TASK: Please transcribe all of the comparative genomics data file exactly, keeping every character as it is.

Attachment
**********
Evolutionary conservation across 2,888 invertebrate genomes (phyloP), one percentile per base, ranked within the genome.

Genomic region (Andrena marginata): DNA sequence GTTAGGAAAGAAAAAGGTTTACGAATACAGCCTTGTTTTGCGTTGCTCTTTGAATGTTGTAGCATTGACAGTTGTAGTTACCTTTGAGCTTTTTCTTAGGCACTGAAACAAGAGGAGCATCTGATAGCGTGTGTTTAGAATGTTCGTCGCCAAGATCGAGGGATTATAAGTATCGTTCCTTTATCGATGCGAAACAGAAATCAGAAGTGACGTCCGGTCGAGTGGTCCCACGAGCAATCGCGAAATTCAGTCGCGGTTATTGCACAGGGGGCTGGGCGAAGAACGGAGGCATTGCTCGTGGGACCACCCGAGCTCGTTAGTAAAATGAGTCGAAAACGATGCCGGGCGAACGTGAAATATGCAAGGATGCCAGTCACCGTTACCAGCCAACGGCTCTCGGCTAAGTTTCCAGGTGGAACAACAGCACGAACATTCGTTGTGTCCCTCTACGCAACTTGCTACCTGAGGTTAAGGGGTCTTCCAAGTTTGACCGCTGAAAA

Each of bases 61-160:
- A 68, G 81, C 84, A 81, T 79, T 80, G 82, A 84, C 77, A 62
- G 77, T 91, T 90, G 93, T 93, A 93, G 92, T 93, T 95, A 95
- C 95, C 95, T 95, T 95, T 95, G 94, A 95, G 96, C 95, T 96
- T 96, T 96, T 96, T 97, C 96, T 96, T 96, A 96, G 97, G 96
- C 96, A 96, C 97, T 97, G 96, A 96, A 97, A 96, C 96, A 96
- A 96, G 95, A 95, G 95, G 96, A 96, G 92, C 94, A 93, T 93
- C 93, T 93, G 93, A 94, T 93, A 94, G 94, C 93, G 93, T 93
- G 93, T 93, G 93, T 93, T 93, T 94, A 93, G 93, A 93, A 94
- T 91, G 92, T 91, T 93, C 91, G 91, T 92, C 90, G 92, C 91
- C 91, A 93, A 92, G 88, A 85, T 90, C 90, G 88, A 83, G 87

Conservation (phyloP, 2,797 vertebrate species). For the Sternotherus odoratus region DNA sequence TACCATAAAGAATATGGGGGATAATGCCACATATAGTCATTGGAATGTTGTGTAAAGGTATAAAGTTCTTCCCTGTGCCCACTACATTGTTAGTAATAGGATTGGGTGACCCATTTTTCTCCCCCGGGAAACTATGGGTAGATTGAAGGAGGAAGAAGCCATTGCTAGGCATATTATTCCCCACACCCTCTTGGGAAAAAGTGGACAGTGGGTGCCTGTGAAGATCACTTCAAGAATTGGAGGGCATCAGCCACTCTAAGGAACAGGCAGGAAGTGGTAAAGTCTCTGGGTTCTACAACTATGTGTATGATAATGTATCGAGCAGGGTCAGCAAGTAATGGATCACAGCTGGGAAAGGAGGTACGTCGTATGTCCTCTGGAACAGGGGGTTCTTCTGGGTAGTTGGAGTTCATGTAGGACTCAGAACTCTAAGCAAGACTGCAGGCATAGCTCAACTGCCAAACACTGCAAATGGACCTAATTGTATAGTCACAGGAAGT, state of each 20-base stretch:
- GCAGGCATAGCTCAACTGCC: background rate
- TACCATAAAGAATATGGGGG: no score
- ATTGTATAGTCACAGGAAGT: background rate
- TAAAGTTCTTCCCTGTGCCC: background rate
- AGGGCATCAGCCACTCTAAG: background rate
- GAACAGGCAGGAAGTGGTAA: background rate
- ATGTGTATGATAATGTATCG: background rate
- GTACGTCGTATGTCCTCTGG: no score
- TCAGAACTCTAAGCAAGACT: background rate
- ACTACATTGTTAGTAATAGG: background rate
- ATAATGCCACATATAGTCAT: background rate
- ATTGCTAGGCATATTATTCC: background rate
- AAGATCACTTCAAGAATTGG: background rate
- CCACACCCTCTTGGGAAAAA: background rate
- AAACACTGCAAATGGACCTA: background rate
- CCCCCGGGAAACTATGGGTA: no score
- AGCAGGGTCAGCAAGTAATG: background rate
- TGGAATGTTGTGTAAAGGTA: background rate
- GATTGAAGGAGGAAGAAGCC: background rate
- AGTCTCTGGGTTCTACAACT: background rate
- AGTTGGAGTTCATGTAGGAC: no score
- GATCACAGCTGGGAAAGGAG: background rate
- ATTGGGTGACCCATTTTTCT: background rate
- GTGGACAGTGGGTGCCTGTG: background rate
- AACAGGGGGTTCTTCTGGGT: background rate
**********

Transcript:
Evolutionary conservation across 2,888 invertebrate genomes (phyloP), one percentile per base, ranked within the genome.

Genomic region (Andrena marginata): DNA sequence GTTAGGAAAGAAAAAGGTTTACGAATACAGCCTTGTTTTGCGTTGCTCTTTGAATGTTGTAGCATTGACAGTTGTAGTTACCTTTGAGCTTTTTCTTAGGCACTGAAACAAGAGGAGCATCTGATAGCGTGTGTTTAGAATGTTCGTCGCCAAGATCGAGGGATTATAAGTATCGTTCCTTTATCGATGCGAAACAGAAATCAGAAGTGACGTCCGGTCGAGTGGTCCCACGAGCAATCGCGAAATTCAGTCGCGGTTATTGCACAGGGGGCTGGGCGAAGAACGGAGGCATTGCTCGTGGGACCACCCGAGCTCGTTAGTAAAATGAGTCGAAAACGATGCCGGGCGAACGTGAAATATGCAAGGATGCCAGTCACCGTTACCAGCCAACGGCTCTCGGCTAAGTTTCCAGGTGGAACAACAGCACGAACATTCGTTGTGTCCCTCTACGCAACTTGCTACCTGAGGTTAAGGGGTCTTCCAAGTTTGACCGCTGAAAA

Each of bases 61-160:
- A 68, G 81, C 84, A 81, T 79, T 80, G 82, A 84, C 77, A 62
- G 77, T 91, T 90, G 93, T 93, A 93, G 92, T 93, T 95, A 95
- C 95, C 95, T 95, T 95, T 95, G 94, A 95, G 96, C 95, T 96
- T 96, T 96, T 96, T 97, C 96, T 96, T 96, A 96, G 97, G 96
- C 96, A 96, C 97, T 97, G 96, A 96, A 97, A 96, C 96, A 96
- A 96, G 95, A 95, G 95, G 96, A 96, G 92, C 94, A 93, T 93
- C 93, T 93, G 93, A 94, T 93, A 94, G 94, C 93, G 93, T 93
- G 93, T 93, G 93, T 93, T 93, T 94, A 93, G 93, A 93, A 94
- T 91, G 92, T 91, T 93, C 91, G 91, T 92, C 90, G 92, C 91
- C 91, A 93, A 92, G 88, A 85, T 90, C 90, G 88, A 83, G 87

Conservation (phyloP, 2,797 vertebrate species). For the Sternotherus odoratus region DNA sequence TACCATAAAGAATATGGGGGATAATGCCACATATAGTCATTGGAATGTTGTGTAAAGGTATAAAGTTCTTCCCTGTGCCCACTACATTGTTAGTAATAGGATTGGGTGACCCATTTTTCTCCCCCGGGAAACTATGGGTAGATTGAAGGAGGAAGAAGCCATTGCTAGGCATATTATTCCCCACACCCTCTTGGGAAAAAGTGGACAGTGGGTGCCTGTGAAGATCACTTCAAGAATTGGAGGGCATCAGCCACTCTAAGGAACAGGCAGGAAGTGGTAAAGTCTCTGGGTTCTACAACTATGTGTATGATAATGTATCGAGCAGGGTCAGCAAGTAATGGATCACAGCTGGGAAAGGAGGTACGTCGTATGTCCTCTGGAACAGGGGGTTCTTCTGGGTAGTTGGAGTTCATGTAGGACTCAGAACTCTAAGCAAGACTGCAGGCATAGCTCAACTGCCAAACACTGCAAATGGACCTAATTGTATAGTCACAGGAAGT, state of each 20-base stretch:
- GCAGGCATAGCTCAACTGCC: background rate
- TACCATAAAGAATATGGGGG: no score
- ATTGTATAGTCACAGGAAGT: background rate
- TAAAGTTCTTCCCTGTGCCC: background rate
- AGGGCATCAGCCACTCTAAG: background rate
- GAACAGGCAGGAAGTGGTAA: background rate
- ATGTGTATGATAATGTATCG: background rate
- GTACGTCGTATGTCCTCTGG: no score
- TCAGAACTCTAAGCAAGACT: background rate
- ACTACATTGTTAGTAATAGG: background rate
- ATAATGCCACATATAGTCAT: background rate
- ATTGCTAGGCATATTATTCC: background rate
- AAGATCACTTCAAGAATTGG: background rate
- CCACACCCTCTTGGGAAAAA: background rate
- AAACACTGCAAATGGACCTA: background rate
- CCCCCGGGAAACTATGGGTA: no score
- AGCAGGGTCAGCAAGTAATG: background rate
- TGGAATGTTGTGTAAAGGTA: background rate
- GATTGAAGGAGGAAGAAGCC: background rate
- AGTCTCTGGGTTCTACAACT: background rate
- AGTTGGAGTTCATGTAGGAC: no score
- GATCACAGCTGGGAAAGGAG: background rate
- ATTGGGTGACCCATTTTTCT: background rate
- GTGGACAGTGGGTGCCTGTG: background rate
- AACAGGGGGTTCTTCTGGGT: background rate